Easy Gardening Tips for Beginners

Read our seven organic gardening tips for your family's home garden.

| March/April 1970

  • Gardening Fundamentals
    You can grow a great garden for less work than expected. Just follow these seven fundamentals.
    Photo by Fotolia/Springfield Gallery
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    Frost dates for western states vary according to elevation as well as latitude. Accurate dates can be attained by writing your State College of Agriculture or Weather Bureau.
    Illustration by MOTHER EARTH NEWS STAFF
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    Protect your garden from pests.
    Illustration by MOTHER EARTH NEWS STAFF
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    Identify your garden pests by inspecting their damage.
    Illustration by MOTHER EARTH NEWS STAFF
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    Cardboard or stiff paper wrapped around plants protects them from cutworms. Slit tar paper (about 4 inches square) protects against maggots
    Illustration by MOTHER EARTH NEWS STAFF
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    Plant at upper left improperly set out. Soil should have been pressed tightly about roots. Use dibble as shown. Wheel and hoe attachments also make planting easier.
    Illustration by MOTHER EARTH NEWS STAFF
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    Table demonstrating what crops require or suffer from liming.
    Photo by MOTHER EARTH NEWS STAFF
  • 002-031-01c
    You can grow a great garden for less work than expected. Just follow these seven fundamentals.
    Illustration by MOTHER EARTH NEWS STAFF

  • Gardening Fundamentals
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  • 002-030-01a
  • 002-030-01b
  • 002-030-01c
  • 002-029-01a
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Even before the victory garden boom there were so many books, articles and pamphlets on gardening that garden writers seemed to be having quite a time trying to be original. For example, I have in front of me a cute article in one of the "garden and home" magazines explaining how you can have cucumbers climb a fence, use carrots for borders, and make a tepee for the children by planting pole beans.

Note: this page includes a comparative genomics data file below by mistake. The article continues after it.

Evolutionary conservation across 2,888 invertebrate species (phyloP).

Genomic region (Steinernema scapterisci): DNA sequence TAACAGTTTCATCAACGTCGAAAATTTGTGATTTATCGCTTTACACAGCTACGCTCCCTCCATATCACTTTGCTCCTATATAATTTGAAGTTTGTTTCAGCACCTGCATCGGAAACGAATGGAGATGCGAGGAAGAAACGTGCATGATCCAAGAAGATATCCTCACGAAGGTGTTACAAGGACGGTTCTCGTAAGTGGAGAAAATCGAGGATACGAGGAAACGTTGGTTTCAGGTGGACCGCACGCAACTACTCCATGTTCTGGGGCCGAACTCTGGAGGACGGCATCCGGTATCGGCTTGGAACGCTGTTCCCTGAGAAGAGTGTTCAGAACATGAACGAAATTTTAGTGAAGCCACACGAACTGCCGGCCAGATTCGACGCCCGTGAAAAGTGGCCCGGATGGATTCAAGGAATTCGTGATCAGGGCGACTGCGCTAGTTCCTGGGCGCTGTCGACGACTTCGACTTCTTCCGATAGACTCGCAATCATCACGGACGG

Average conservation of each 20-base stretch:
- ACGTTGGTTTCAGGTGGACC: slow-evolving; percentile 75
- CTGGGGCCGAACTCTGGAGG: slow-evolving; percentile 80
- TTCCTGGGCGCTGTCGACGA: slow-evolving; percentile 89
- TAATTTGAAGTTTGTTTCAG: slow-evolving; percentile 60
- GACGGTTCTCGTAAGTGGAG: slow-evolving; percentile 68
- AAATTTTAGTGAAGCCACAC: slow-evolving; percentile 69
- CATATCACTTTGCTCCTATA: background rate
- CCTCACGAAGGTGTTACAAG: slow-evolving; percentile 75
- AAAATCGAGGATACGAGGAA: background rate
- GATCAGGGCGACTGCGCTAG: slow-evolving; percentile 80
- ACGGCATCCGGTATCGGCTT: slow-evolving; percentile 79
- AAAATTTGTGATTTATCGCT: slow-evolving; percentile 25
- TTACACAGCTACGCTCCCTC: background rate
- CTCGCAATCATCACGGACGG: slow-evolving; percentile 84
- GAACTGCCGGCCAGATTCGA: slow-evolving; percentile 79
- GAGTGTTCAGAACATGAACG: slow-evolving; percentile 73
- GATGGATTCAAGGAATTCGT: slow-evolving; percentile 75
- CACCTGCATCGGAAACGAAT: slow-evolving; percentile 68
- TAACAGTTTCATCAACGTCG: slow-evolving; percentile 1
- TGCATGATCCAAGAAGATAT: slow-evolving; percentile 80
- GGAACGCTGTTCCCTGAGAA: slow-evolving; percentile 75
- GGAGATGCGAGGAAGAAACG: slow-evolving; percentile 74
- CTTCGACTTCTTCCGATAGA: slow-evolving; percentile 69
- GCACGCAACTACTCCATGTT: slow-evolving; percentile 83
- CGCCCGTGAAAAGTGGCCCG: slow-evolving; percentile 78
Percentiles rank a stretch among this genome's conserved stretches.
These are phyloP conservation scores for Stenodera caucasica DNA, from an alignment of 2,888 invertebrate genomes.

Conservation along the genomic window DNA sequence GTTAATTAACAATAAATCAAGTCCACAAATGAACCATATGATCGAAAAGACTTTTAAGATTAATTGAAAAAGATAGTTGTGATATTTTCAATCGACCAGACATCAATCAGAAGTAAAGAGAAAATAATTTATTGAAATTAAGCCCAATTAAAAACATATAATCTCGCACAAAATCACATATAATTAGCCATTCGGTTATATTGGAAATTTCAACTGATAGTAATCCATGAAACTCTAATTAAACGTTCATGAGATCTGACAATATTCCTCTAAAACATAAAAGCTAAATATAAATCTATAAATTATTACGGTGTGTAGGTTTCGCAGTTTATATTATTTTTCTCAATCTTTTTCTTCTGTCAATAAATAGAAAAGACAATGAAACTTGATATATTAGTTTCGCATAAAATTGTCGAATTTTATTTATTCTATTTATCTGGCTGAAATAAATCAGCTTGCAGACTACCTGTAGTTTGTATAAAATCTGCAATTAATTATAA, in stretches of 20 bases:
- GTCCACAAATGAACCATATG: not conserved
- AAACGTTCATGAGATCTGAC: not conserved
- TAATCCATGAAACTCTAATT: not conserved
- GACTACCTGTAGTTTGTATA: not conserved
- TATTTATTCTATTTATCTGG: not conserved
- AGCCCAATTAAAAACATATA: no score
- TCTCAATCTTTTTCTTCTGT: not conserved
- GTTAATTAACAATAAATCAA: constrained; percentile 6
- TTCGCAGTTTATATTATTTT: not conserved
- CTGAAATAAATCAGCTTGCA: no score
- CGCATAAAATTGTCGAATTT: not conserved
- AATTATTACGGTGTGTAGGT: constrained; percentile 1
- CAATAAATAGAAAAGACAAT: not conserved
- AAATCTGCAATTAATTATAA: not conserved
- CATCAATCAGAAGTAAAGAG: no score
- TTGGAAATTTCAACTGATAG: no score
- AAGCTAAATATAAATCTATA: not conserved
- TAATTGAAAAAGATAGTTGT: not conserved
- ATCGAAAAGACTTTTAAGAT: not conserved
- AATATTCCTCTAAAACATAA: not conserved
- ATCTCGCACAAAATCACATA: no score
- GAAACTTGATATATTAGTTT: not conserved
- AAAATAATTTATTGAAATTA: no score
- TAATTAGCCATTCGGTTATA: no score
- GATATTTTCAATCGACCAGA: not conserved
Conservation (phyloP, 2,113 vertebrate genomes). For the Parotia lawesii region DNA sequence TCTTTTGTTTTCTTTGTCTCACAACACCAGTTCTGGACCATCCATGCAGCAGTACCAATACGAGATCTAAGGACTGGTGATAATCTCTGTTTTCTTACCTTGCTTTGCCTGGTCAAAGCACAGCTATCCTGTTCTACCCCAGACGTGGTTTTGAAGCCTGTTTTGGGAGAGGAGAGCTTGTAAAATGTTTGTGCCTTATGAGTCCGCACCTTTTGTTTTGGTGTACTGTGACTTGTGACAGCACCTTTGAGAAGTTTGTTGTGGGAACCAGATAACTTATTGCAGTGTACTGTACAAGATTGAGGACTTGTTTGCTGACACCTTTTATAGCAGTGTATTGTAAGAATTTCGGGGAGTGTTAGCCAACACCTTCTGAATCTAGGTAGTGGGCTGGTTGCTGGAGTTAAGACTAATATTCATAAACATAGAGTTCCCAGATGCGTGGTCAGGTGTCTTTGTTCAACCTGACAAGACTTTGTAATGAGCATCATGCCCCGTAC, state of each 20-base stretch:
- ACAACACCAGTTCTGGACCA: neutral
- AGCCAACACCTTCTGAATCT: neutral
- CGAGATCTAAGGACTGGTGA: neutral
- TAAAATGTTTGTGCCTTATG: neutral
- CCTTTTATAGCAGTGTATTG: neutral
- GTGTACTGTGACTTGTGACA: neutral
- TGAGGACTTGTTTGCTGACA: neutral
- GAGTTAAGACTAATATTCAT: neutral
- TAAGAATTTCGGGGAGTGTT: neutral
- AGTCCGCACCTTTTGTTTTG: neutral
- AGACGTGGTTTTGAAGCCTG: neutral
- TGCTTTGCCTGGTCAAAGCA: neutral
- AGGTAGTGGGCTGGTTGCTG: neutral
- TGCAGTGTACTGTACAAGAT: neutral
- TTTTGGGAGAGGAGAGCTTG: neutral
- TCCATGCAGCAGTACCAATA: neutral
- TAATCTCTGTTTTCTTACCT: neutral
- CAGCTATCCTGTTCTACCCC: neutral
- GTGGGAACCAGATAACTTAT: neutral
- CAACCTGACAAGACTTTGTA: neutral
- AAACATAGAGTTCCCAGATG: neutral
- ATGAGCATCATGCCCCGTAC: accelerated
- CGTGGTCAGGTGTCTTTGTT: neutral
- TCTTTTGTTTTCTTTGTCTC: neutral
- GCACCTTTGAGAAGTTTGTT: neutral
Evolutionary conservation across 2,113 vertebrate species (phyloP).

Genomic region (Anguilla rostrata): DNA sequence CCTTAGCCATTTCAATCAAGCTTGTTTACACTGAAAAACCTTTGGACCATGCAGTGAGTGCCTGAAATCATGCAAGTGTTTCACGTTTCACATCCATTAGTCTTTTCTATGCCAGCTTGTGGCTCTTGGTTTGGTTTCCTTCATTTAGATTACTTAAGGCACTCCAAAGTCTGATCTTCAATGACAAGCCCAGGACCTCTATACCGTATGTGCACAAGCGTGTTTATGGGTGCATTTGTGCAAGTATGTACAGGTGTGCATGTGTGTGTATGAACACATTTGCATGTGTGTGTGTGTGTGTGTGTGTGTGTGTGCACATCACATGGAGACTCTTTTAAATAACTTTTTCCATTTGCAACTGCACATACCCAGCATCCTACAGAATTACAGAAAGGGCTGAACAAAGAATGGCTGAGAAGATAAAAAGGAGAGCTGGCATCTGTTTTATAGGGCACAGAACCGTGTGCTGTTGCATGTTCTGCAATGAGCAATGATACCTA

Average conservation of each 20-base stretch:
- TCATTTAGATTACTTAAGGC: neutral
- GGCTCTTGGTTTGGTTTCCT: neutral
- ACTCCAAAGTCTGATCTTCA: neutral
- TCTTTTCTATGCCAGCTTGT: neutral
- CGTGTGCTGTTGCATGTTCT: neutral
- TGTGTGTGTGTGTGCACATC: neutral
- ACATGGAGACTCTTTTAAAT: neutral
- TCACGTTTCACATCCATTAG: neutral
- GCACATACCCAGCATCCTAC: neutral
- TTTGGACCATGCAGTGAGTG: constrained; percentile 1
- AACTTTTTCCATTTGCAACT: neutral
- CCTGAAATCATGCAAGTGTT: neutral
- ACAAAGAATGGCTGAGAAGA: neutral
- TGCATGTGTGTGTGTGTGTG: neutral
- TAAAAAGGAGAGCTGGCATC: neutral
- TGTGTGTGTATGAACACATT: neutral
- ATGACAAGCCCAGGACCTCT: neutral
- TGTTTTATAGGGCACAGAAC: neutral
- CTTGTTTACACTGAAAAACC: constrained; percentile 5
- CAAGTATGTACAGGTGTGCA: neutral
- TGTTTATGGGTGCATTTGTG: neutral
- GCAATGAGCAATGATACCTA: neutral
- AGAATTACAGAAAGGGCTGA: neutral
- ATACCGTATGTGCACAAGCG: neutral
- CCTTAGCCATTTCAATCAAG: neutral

Well, maybe garden articles like that appeal to some folks, but what we wanted at our place was somebody to tell us how to raise a lot of vegetables with as little work as possible.

We weren't interested in gardening as a hobby. We wanted to make it pay and believed we could. We knew that out of every dollar's worth of vegetables my wife bought at the store 60 cents went for marketing and handling.

Our first garden was small, about 30 by 40 feet. We simply dug up the ground, mixed in a little all-purpose commercial fertilizer, bought some seeds at the corner drug store and needless to say our garden was pretty much a flop. Some vegetables grew fairly well, but most didn't. And the insects got more out of it than we did.



We were discouraged. Like many city people we thought a garden was "duck soup." But we've found out that our garden is our most exacting and complex project. Producing eggs, or chickens, or milk, or honey, or pork requires less knowledge than having a good garden. The one especially attractive point about a garden is that even though it is complicated and considerable work, it does not have to be tended every day or twice a day as do livestock. At any rate I wanted to say, don't let your gardening difficulties discourage you from considering livestock projects, it's easier to produce a dozen eggs than a bunch of carrots.

Before we planted our second garden we made up our minds to find out how to do it. I guess maybe we studied a hundred books and pamphlets. Or rather, after reading the first dozen, we skimmed through the rest. We found ourselves reading and rereading the same basic facts.





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